|Should Light Rail be Built on North Tryon Street?
Consultants have recommended light rail on North Tryon St. or a busway as the best choice to serve the Northeast corridor, which includes the University area. They recommend tracks in the middle of North Tryon as one alternative, with light rail having an exclusive right-of-way. Another alternative would have light rail sharing the street with cars in typical streetcar fashion.
We have not seen all the details of this proposal but from what has been revealed we have some reservations about this proposal. While running light rail down Tryon St. may have some advantages, it also has many disadvantages. Lets take a look at both.
Jesse Reese, chairman of the transportation improvements committee of the Tryon North Development Corp. was quoted as saying they "want a system that will move people quickly. We dont want an antiquated system." Yet it would seem to us at this juncture, without having seen all of the details of this proposal, that this is what we might end up with! A light rail line on a long, slow trip down North Tryon St. will do little to speed up the service that it replaces. After the initial novelty wears off some may even find it antiquated. Light rail, impeded by cross traffic at best choked by automobile traffic at worst will be unable to perform the advantages that are an inherent part of its character when built properly.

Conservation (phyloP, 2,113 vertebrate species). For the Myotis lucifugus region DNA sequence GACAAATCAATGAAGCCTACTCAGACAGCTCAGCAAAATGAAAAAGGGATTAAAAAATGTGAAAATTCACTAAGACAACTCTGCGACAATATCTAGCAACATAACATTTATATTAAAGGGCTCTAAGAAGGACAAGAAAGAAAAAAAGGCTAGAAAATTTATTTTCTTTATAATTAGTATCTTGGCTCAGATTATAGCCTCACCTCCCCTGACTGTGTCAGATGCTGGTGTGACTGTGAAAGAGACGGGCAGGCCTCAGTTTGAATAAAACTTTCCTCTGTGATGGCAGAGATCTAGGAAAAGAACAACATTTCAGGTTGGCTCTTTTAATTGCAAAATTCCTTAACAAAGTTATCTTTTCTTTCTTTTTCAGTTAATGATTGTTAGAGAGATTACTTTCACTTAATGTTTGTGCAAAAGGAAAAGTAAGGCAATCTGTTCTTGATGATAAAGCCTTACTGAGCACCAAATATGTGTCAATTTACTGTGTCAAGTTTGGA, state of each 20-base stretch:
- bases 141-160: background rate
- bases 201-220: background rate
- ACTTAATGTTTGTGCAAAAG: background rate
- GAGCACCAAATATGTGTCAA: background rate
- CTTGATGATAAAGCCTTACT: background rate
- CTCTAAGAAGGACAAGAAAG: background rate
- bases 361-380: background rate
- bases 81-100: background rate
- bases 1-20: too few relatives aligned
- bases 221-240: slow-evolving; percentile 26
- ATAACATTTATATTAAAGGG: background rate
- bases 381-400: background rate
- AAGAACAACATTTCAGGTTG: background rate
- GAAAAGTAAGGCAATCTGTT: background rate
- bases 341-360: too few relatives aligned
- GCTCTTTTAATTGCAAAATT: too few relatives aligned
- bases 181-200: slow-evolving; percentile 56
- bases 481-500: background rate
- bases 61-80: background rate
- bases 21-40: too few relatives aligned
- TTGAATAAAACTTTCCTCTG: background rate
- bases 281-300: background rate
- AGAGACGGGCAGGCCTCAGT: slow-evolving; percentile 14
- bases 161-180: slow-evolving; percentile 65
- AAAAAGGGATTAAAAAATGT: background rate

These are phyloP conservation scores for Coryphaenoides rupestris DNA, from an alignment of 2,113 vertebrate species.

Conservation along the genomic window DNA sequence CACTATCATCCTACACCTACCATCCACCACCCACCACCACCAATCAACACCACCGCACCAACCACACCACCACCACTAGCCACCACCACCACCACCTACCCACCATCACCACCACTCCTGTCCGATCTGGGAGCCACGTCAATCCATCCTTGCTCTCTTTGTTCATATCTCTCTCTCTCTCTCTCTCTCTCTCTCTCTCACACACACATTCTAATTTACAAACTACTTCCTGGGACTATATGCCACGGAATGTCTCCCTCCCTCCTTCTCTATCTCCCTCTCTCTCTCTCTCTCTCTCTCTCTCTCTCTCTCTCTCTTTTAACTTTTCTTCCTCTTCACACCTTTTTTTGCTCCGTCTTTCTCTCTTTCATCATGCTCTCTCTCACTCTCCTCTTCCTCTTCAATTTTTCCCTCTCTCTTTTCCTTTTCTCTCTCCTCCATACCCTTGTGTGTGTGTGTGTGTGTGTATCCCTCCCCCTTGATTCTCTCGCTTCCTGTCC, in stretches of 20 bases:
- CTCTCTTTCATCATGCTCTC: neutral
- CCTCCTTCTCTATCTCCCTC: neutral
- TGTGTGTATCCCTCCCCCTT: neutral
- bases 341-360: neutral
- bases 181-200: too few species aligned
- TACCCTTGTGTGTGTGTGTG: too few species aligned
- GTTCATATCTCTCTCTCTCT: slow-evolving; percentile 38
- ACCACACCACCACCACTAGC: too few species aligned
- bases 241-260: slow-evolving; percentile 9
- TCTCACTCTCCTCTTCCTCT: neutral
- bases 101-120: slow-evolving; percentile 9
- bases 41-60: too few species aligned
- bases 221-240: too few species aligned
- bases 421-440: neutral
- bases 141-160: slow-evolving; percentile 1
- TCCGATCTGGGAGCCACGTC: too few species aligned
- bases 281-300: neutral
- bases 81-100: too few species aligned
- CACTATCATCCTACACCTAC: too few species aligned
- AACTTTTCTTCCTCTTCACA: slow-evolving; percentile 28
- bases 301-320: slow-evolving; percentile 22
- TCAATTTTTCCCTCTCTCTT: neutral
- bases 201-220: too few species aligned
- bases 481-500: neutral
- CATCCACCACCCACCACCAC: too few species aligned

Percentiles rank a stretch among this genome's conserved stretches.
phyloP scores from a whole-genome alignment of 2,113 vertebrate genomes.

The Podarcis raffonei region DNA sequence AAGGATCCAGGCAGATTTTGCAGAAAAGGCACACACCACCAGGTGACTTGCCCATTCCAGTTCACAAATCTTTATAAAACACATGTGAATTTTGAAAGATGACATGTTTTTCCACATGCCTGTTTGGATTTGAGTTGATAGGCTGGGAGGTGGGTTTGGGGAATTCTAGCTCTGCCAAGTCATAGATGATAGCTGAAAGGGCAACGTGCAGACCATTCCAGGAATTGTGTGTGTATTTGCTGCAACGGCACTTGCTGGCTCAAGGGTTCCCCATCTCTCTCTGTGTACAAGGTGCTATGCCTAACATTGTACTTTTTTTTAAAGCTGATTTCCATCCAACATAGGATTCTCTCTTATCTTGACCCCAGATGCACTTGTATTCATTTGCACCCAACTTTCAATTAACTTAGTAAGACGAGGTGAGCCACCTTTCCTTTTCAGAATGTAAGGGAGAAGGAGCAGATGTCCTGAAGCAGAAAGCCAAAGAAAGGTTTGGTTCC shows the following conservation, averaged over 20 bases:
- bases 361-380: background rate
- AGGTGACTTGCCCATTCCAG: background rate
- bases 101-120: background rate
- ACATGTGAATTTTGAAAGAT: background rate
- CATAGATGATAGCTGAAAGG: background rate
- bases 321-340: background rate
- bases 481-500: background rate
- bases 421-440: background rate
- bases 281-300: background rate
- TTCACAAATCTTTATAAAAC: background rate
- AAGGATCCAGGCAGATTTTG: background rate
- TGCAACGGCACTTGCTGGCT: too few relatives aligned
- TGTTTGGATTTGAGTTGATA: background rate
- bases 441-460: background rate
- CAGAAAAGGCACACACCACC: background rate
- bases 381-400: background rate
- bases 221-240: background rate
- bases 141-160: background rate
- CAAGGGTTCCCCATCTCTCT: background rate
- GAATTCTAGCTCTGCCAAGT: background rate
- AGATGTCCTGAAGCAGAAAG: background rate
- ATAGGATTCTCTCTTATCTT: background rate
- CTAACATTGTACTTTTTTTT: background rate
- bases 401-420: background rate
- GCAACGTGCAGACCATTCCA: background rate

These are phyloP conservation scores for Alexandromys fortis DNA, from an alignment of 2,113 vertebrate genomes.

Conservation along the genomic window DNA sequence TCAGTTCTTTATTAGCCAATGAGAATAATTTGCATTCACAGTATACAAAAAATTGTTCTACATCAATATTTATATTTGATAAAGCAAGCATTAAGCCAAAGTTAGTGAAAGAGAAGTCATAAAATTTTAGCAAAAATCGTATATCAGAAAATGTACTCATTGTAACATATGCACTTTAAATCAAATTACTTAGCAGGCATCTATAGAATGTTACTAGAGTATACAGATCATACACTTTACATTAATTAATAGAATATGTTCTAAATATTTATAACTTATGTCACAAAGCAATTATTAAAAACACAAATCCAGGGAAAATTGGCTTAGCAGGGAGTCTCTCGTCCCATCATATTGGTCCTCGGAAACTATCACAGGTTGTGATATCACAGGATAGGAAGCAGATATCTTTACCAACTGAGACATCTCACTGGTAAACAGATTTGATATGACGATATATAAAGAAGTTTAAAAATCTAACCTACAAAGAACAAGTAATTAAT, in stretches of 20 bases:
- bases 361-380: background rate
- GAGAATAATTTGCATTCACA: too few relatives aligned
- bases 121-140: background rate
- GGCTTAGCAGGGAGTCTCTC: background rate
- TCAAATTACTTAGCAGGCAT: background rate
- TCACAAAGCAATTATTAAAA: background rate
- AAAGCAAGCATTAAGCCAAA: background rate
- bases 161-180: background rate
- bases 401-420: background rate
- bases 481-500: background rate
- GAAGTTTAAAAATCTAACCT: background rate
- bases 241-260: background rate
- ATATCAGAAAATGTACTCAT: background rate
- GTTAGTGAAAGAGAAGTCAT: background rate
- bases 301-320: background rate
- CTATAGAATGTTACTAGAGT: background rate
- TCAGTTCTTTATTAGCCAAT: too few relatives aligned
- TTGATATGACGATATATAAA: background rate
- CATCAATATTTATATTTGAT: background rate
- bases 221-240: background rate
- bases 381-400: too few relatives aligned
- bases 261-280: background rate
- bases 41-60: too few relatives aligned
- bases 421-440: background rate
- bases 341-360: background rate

We understand that the people on North Tryon are trying to bring about development and we appreciate their concern that they are not left out of the picture when the Northeast corridor is developed. However, a streetcar line all the way up North Tryon is not going to serve this corridor well, and even more important, it will not be cost effective. Therefore, we have not changed our viewpoint that the Northeast corridor would be better built up North Graham, sharing R-O-W with the North corridor regional rail if possible, but more likely built parallel to it. At Derita it would use the old IBM rail spur R-O-W through the University Research Park and UNCC, terminating at a future satellite train station in the vicinity of NC 49 and I-485.
What then needs to be done for the North Tryon area? Certainly better transit and street improvements for this area should be a part of any plan for the Northeast corridor. Well leave this subject for a future article. Finally, like the other corridors being studied, whatever is ultimately done as far as transit is concerned, North Tryon must be part of an overall land-use policy and not an "if we build it they will come" approach.